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Daymond John Tells Detroiters How To Become 'Sharks'

Daymond John Tells Detroiters How To Become 'Sharks'

When he’s not turning down pitches on "Shark Tank," businessman, investor and author Daymond John motivates and mentors aspiring entrepreneurs around the world.

On Tuesday, John presented a keynote address at JPMorgan Chase & Co. (NYSE: JPM)'s Chase For Business Conference in Detroit. His energetic presentation, attended by hundreds of metro Detroit entrepreneurs, provided a closer look into his self-made success.

John outlined five specific instructions to become a “shark.”

Set A Goal

“If you don’t control the goals you set, you let others set them for you,” John said.

John declared the importance of taking inventory, not as a business, but as an individual, and gave examples of his own strategy for transparency.

“Anybody can achieve that state of mind. When we would launch clothing lines later on in our careers, instead of going to get $60,000 to $100,000 worth of the product line to start it, we would take one shirt, slap a logo on it and put it in a video. We’d see if the phone rings. If the phone doesn’t ring, we saved a year of developing and thousands of dollars and we’d realize if we should move on or not," he told Benzinga after the speech.

“We would also go and acquire other brands that already had a big customer base. Instead of thinking you know everything and trying to recreate the wheel, go out and be a partner, buy and acquire, or take small steps to launch new brands.”

Related Link: The American Dream In One Minute: 'Shark Tank' Casts A Net For Entrepreneurs In Detroit

(Do Your) Homework

“Do homework and research about everything, and take interest in your clients,” John said.

The importance of research is often overlooked, the "Shark Tank" star said. John encourages entrepreneurs to focus on every business endeavor, every client, every customer —everything. When discussing the characteristics common to every successful business, John shared what piques his interest on "Shark Tank."

“Someone who absolutely knows their customer. They know who their customer is, why their customer is taking action, what separates their customer, what makes their customer talk to other people about them,” John told Benzinga.

Conversely, the entrepreneur said he quickly recognizes red flags: “Somebody who assumes the size of the market and assumes that they’ll get lucky because the market is a certain size. Also, somebody who thinks that money can solve everything. Money only highlights your weakness in a company."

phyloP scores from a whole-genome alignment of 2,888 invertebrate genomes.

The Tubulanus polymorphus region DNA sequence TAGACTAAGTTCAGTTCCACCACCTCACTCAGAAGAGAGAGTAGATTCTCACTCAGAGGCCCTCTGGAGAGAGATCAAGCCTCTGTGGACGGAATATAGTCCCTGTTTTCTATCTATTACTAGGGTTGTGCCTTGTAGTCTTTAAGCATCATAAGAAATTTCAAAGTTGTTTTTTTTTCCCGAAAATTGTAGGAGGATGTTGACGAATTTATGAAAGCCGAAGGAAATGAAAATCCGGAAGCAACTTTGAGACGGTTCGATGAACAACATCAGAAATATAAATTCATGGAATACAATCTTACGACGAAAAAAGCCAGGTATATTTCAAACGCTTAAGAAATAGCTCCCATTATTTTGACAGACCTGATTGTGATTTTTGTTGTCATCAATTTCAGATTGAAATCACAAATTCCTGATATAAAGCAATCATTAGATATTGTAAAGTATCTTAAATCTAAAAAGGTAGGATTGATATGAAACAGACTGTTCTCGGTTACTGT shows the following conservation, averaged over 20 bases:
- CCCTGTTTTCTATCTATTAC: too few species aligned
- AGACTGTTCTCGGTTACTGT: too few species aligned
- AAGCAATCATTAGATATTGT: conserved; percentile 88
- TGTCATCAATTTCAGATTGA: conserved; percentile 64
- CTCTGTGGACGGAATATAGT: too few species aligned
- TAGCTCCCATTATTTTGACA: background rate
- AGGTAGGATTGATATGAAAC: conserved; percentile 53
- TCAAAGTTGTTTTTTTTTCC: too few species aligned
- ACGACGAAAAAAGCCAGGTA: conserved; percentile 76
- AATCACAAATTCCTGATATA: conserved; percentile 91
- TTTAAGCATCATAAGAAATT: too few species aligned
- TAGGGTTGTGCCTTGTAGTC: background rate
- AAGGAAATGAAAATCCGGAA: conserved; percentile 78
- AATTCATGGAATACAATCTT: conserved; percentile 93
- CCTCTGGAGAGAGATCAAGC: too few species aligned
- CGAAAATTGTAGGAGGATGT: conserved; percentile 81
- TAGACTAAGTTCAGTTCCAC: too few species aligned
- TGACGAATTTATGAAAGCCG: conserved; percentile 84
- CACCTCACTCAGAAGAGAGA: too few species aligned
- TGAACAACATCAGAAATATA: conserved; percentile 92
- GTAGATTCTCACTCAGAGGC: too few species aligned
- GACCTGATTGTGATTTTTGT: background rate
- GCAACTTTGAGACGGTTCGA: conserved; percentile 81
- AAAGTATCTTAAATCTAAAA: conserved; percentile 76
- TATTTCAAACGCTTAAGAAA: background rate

“I loved what I was doing. If you do it for money, you’ll blow it,” John told the business conference.

When John first experienced success, he said he was an absent father: he'd travel most of the year, then party with rappers and colleagues when he returned to New York. His wife claimed to see him more on TV than in person, John said, and he relied on phone calls to console and bond with his two daughters. This experience completely altered John's outlook, he said.

Every entrepreneur should ask themselves “why am I doing this in the first place?” John said — with the answer being that they're focused on improving the lives of the people they love.

On "Shark Tank," John told the crowd, “we do not invest in companies, we invest in people.”

Remember, You Are The Brand

John asked the Detroit entrepreneurs: “What are people saying about you? Can you put yourself in two to five words?”

John’s thoughts on representing oneself and a business are twofold.

“It’s not all about looking people in the eyes and shaking hands anymore. A lot is in technology. People are always watching you and your two to five words,” he said.

When asked about his favorite underrated marketing strategy, John reverted back to basics.

“Word of mouth. Shaking hands. Standing there as long as I can. Those little things that you do for your customer, whether it's a person or your brand. For example, you get someone on social media who says they went to McDonald’s Corp (NYSE: MCD) and hated it. Well, if McDonald’s calls them, they have a fan for life."

Related Link: The Important Lesson Kevin O'Leary Learned From His Mother's Trading Portfolio

Keep Swimming

“Life is too short to be afraid,” John said.

Failures are merely chances to learn, in the entrepreneur's view. By sharing personal triumphs, co-stars’ successes, and even accomplishments from strangers he’s met, John encouraged the crowd to consistently search for opportunities.

Those opportunities might be closer than one would think.

“This city has the potential for anything. It has a skilled workforce, it's a major hub, it has everything,” John said of Detroit, telling Benzinga it's one of his favorite cities.

Photo: Daymond John of "Shark Tank" speaks at the Chase for Business Conference in Detroit on Tuesday, Aug. 14. Photo by Dustin Blitchok.


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